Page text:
We didn’t do much when I was a kid. My Mother, my only parent had much to do in the course of the day. By the time the evening rolled around, exhausted she would collapse on the couch to watch television with me. Most of my earliest memories of my Mother include us on the couch watching The Cosby Show. There are certain episodes that to this day evoke a memory so strong that I can almost feel her next to me, the same position, unchanging with the passage of time.So much of my Mother is tied up in TV shows. Her laugh when Steve Urkel asked, “Did I do that?” The way she cried when she watched The Thorn Birds and her inquisitive nature when she pondered the question, “Who could have shot J.R.?” As I watched these shows with her, I longed for a life that was different. I wanted the mothers on TV. The ones that fixed everything, gave hugs and made cookies with a smile forever plastered on their perfect faces.
On October 5, 2000, I sat down to watch Gilmore Girls for the first time. By this time, I was 21 and had long flown the nest. As I watched Lorelai and Rory, I longed for what they had. If I was to equate the relationship I had with my Mother, it most resembled that of Lorelai and Emily. We were close but not really. You could tell that there was a longing for it on both sides. We both needed each other, our hearts called out for the other but there was always that something in the way.
For years, I blamed myself or was blamed as the cause for the rift between us. I was called things like headstrong, disobedient, stuck-up, difficult, and maybe I was all of those things. Still, I longed for that relationship. I remember saying, “I wish I could talk to you”, and she would always respond with, “We talk all the time.” It’s true, we did talk all the time but we never really talked. We never shared the things that help you to understand a person like the back of your hand. I live with the notion every day that I never really knew my Mother and she never got to know me.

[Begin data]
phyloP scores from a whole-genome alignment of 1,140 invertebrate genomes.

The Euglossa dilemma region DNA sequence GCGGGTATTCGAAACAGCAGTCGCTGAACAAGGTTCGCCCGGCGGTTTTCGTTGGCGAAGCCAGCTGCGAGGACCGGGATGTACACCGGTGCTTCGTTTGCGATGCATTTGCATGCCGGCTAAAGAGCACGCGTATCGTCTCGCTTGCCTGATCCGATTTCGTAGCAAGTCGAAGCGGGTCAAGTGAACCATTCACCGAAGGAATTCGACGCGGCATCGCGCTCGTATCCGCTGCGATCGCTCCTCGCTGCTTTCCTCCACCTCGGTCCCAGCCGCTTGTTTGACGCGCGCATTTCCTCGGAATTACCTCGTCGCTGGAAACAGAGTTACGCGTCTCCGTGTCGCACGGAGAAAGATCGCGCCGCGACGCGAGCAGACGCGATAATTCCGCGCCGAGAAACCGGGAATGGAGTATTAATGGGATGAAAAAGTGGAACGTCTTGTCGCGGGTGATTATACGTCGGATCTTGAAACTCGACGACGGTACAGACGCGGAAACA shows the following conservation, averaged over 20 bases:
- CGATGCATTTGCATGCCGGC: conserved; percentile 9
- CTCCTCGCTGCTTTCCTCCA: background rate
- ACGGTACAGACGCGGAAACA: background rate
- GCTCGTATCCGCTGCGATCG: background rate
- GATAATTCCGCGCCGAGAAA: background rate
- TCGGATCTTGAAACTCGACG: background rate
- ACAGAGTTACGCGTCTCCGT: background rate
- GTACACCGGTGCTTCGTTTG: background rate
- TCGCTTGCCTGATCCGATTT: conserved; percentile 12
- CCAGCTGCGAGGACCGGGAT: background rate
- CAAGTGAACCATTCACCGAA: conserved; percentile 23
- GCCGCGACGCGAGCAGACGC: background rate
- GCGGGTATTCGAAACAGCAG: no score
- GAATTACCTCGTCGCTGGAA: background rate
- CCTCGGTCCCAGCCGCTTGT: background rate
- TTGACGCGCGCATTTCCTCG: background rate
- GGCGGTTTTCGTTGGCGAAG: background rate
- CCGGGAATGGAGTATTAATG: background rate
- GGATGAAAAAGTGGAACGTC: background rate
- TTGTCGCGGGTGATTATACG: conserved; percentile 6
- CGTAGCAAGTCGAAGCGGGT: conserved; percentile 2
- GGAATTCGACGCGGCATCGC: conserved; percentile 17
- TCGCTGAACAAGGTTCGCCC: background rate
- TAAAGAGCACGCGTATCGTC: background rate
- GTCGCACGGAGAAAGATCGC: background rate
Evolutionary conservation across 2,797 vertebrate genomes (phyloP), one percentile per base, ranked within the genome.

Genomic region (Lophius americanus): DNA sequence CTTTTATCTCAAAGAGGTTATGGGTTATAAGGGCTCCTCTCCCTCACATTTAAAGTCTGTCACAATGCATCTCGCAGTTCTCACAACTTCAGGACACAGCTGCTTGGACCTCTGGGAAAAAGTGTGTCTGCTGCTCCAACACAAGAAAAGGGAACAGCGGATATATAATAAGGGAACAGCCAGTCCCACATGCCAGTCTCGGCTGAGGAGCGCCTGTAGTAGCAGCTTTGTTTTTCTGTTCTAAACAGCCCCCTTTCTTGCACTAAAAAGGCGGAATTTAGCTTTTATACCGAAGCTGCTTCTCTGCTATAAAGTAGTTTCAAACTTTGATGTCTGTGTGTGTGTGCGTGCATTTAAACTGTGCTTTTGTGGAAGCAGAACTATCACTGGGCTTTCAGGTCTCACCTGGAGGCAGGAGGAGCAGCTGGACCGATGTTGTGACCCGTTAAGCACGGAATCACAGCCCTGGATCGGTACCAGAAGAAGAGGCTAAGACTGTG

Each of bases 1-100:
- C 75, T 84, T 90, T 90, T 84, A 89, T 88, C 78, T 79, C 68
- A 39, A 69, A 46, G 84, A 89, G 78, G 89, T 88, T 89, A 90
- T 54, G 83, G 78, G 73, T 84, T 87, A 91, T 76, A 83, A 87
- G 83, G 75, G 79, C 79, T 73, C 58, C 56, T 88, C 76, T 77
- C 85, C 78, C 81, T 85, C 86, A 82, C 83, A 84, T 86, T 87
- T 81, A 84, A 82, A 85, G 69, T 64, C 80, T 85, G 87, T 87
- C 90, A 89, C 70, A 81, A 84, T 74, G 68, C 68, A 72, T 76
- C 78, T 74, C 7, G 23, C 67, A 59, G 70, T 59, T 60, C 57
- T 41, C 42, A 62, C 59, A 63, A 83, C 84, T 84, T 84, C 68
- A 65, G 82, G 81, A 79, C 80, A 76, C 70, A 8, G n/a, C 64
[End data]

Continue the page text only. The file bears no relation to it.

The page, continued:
In the seven years that passed from the Gilmore Girls premier, I lived vicariously through them. When my Mother was diagnosed with cancer, it became my distraction. It was an hour I didn’t have to feel anything but happiness. The residents of Stars Hallow became my family and whenever they were on, I didn’t feel so alone. I could disappear into their world for just a little while.
Then the moment came that I knew was coming, my Mother was dying. At 27, I was ill-equipped to deal with it. I still am ill-equipped to deal with it. The year before, I had lost my Grandmother and by this time I felt like death was the shroud I would carry the rest of my life. It washed over me and held onto me. I made lists, made plans, and tried desperately to shove years of missed opportunities to connect into a small span of time.
I watched the final episode of Gilmore Girls alone. Filled with all of the mixed emotions that come along when something you love is coming to an end. Then there was that one scene that tore me apart and it was the only time I felt like both mother and daughter at the same time.
When Lorelai says, “It’s too soon. If I stop to think about you leaving, I’m going to fall apart. We still have time left, It’s too soon.” I fell apart. It was too soon. Too soon for me to lose my Mother but I would, five months later. I would never get the chance to change our relationship, a failure that I will carry the rest of my life, along with all of the anger that it brings. I have tried to let go of the anger and to be grateful for the time we did have. But it’s hard because my anger and my Mother are so closely intertwined that to release it would be giving away the last pieces of her that I have. And I can’t do that, it’s just too soon.